How shall I go on? I stood scarcely breathing; my body cold as marble. To have seen me, one would hardly have known if I were dead or alive. Good heavens, when I think of it now! we two almost without weapons, against twelve or fifteen who had so many, and my companion fast asleep, and half dead with fatigue !

To call him, or make a noise, I dared not; to escape alone was impossible. The window was not high ; but below were two great dogs, howling like wolves. It may be imagined in what an agony I was. At the end of a long quarter of an hour, I heard some one on the stairs, and through the crack of the door I saw the father, his lamp in one hand, and, in the other, one of his large knives. He came up, his wife after him. I was behind the door. He opened it; but, before he came in, he put down the lamp, which his wife took.

He then entered barefoot, and from outside, the woman said to him in a low voice, shading the light of the lamp

with her hand, “Softly, go softly." When he got to the ladder, he mounted it, his knife between his teeth ; and getting up as high as the bed—the poor young man lying with his throat bare—with one hand he grasped his knife, and with the other—I shall never forget the sight-seized a ham which hung from the ceiling, cut a slice from it, and retired as he had come. The door was closed again, the lamp vanished, and I was left alone with my reflections.

As soon as day appeared, they came to awaken us, as we had requested. They brought us something to eat, and gave us a very clean and very good breakfast, I assure you. Two fowls formed part of it, of which we must, said our hostess, eat one and take away the other. When I saw them, I understood the meaning of those terrible words, " Must they both be killed ?" And I think, reader, you have enough penetration to guess now what they signified.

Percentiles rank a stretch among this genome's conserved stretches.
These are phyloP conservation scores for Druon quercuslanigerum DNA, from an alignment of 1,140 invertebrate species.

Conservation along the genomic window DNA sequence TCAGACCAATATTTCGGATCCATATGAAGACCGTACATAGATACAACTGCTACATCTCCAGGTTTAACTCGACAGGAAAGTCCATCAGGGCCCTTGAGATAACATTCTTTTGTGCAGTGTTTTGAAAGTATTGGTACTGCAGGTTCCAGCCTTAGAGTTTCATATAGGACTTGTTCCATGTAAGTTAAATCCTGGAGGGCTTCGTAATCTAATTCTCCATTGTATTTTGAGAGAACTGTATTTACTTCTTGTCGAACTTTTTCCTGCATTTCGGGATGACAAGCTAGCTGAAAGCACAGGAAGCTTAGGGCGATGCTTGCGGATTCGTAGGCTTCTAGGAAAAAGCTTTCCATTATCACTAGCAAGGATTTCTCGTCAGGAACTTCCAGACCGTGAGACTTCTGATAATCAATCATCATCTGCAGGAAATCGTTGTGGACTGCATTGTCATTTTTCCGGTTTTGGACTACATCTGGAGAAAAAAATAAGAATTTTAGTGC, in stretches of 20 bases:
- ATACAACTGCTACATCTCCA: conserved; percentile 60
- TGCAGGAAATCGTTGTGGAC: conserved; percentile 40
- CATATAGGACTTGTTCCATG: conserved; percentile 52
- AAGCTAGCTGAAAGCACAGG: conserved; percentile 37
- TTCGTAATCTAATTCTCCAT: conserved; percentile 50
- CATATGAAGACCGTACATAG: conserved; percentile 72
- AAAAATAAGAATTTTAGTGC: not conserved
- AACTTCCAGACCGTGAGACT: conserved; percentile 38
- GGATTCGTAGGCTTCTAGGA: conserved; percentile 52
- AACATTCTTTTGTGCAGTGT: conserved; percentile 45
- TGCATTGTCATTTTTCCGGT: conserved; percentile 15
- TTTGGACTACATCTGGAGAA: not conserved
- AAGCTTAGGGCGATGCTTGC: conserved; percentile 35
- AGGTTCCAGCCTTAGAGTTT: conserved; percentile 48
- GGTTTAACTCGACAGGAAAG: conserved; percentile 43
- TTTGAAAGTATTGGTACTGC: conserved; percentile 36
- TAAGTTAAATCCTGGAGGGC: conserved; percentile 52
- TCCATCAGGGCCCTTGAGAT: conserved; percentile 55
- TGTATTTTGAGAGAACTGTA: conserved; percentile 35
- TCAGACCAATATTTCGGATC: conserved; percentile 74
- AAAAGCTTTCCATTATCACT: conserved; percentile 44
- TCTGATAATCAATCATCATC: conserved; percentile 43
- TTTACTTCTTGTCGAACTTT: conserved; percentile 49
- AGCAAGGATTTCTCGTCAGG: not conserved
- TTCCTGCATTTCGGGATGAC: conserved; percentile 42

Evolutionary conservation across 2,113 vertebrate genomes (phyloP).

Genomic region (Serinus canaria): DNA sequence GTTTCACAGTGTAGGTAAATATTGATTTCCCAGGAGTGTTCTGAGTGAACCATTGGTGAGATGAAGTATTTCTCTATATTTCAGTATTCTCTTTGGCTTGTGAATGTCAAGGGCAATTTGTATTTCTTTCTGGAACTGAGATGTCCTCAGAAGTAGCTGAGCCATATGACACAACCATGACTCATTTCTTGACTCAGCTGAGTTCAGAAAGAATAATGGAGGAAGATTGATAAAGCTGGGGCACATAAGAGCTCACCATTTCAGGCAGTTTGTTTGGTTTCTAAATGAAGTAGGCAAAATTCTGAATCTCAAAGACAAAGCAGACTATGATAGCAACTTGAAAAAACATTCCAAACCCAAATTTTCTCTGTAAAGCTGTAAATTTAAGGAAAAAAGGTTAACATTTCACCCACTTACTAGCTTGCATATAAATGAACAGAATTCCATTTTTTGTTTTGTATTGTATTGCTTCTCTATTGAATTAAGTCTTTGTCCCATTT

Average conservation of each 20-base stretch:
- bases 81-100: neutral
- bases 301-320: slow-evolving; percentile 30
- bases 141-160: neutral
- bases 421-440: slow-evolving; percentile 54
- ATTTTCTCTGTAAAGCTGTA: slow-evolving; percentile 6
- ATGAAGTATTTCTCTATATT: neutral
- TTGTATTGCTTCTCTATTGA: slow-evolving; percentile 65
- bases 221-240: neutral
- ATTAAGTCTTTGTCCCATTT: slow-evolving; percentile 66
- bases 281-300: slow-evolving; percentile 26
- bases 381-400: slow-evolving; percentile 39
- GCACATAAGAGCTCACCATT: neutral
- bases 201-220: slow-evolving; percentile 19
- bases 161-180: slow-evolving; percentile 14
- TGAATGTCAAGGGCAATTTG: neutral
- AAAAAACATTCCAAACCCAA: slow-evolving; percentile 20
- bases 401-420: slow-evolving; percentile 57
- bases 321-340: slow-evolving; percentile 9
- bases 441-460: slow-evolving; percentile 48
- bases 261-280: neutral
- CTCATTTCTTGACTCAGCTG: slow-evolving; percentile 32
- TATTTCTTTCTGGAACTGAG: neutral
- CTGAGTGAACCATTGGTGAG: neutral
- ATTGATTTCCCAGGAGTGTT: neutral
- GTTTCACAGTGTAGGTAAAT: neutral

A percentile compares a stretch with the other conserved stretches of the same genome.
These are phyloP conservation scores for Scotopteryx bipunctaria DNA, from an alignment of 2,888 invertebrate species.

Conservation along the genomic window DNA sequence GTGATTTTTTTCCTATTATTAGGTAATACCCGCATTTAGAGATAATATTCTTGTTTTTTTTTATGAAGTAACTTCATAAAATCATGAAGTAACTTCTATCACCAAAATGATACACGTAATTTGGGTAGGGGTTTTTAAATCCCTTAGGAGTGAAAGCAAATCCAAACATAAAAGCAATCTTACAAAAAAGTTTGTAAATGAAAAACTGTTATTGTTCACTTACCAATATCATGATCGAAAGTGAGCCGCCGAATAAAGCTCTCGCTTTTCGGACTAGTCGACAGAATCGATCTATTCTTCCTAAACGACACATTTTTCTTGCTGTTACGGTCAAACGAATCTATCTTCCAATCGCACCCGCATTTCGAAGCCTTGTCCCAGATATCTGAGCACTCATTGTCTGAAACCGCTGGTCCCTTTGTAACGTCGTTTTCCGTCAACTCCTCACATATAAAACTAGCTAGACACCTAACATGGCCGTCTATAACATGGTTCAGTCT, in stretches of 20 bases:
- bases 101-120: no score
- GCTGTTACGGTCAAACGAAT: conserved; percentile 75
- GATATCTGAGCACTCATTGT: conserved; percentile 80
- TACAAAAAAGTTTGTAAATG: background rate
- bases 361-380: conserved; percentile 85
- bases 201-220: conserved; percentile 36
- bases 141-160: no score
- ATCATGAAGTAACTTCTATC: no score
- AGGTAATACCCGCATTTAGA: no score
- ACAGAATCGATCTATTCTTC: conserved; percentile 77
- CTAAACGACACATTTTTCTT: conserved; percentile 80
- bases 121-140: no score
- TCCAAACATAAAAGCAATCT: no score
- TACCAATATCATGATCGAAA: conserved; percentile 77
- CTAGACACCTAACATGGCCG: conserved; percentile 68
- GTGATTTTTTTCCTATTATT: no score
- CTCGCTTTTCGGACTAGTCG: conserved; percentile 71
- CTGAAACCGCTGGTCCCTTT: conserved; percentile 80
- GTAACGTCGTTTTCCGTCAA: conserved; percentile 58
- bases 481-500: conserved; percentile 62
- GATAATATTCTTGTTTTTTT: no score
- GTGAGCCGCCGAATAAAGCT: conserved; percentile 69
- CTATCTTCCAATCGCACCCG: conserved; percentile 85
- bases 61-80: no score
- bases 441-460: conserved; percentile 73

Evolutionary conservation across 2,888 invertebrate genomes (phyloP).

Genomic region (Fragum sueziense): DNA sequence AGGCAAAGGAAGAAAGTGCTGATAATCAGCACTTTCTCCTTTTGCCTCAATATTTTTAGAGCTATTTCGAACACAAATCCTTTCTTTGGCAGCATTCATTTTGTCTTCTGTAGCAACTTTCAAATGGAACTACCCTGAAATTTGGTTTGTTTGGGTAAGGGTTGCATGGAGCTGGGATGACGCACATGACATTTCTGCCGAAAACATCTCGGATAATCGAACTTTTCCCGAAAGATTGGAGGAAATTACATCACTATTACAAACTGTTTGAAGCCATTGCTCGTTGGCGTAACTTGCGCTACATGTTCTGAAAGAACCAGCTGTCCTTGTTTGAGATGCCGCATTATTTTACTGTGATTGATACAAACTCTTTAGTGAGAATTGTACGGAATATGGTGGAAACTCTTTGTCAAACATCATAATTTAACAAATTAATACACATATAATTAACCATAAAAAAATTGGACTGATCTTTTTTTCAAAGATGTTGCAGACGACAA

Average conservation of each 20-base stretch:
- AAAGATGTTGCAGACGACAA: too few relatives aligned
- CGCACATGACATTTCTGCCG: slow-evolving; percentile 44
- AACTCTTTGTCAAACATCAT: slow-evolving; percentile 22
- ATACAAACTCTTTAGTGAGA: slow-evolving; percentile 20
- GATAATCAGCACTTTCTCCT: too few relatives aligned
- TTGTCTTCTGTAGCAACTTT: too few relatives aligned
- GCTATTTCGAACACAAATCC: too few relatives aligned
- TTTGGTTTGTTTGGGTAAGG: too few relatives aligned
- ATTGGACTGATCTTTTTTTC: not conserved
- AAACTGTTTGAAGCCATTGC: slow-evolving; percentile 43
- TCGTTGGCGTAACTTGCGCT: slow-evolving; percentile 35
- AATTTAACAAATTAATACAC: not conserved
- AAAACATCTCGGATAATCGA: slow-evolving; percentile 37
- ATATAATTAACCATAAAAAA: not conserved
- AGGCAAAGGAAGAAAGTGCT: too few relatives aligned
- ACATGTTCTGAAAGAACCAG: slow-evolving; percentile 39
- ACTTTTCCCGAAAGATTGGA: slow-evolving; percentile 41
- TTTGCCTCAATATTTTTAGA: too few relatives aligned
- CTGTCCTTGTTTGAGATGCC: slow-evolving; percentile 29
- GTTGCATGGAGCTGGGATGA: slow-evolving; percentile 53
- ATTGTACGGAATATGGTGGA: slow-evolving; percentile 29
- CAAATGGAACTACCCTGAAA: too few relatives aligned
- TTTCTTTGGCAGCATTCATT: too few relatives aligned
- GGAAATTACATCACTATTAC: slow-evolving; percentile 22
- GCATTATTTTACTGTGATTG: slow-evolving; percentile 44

EXERCISE.-73. MEANINGS OF WORDS. 1. Give the meanings of the following words ;-Mortally, precipices, arsenal, succour, remuneration, portmanteau, joists, fatigue, re-assure, ceiling, hostess, reflections, penetration.

2. Distinguish between the meanings of :-wear, where, wear, weir, ware; wait, weight; raised, razed; bare, bear.

3. Illustrate the different meanings that the following words may have :-well, must, fast.

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MATTHIAS BARR.* blight-ed (A.-S. blaecan, to bleach or whiten], withered, blasted. coun-sel (L. consilium, advice], admonition, an opinion given for the guidance of another. pru-dent [L. prudens, wise, cautious), cautious and careful in acting.

Out in the world, my heart, my heart !

Into the down-trodden paths of men;
There read thou lessons more holy and bright

Than ever can fall from a poet's pen.

* MATTHIAS BARR, the author of the above poem, is a young Scotch writer of promise, whose first volume of “ Poems” has been favourably noticed by both the English and Scottish press. The simplicity and tenderness of his early productions augur well for his future popularity as a poet.

Look on tne pale, on the hollow cheek,

Where the roses of youth have long been dead;
Look on the spirit long blighted and crushed,
On the martyred soul and the hoary head.

Read lessons, my heart.
As the wings of the dove, fold up thy pride,

Gaze on life's struggles—behold its doom!
Lo! where the shadows of memory fall

Deeper and darker than earthly gloom ; There's work, work, work for those sinewy hands,

On which, like a shower, the sweat-drops fall; There's work, work, work from the waking of morn Till the shadows of midnight hang over all.

Be prudent, my heart!
Out into the world, 'tis midnight now,

Into the darksome dreary street ;
Throb thou, my heart, with the bosoms that heave,

Beat to the plodding of weary feet.
Gaze on the wreck of all human hopes,
Like the phantoms thou dreamest of in thy åreams,
Like the visions of youth that come and go.

Take counsel, my heart.
Read thou the lessons this world would teach,

There's wisdom and beauty in every page ; 'Tis a volume, my heart, that will never grow old,

Good for the present and future age ;
Good for the strong man, good for the weak;

Treasure the maxims its pages impart ;
Better, far better, thou never hadst been,
Than to live and be blind, my heart, my heart !

Read lessons, my heart.

EXERCISE.—74. COMPOSITION. 1. Express in your own words the teaching that may be gathered from the above poem.

2. Show in what way the poem afford; a useful lesson to a boy who is about to leave school and go out into the world.

3. Prove that constant labour and active employment are more beneficial to man than a state of idleness.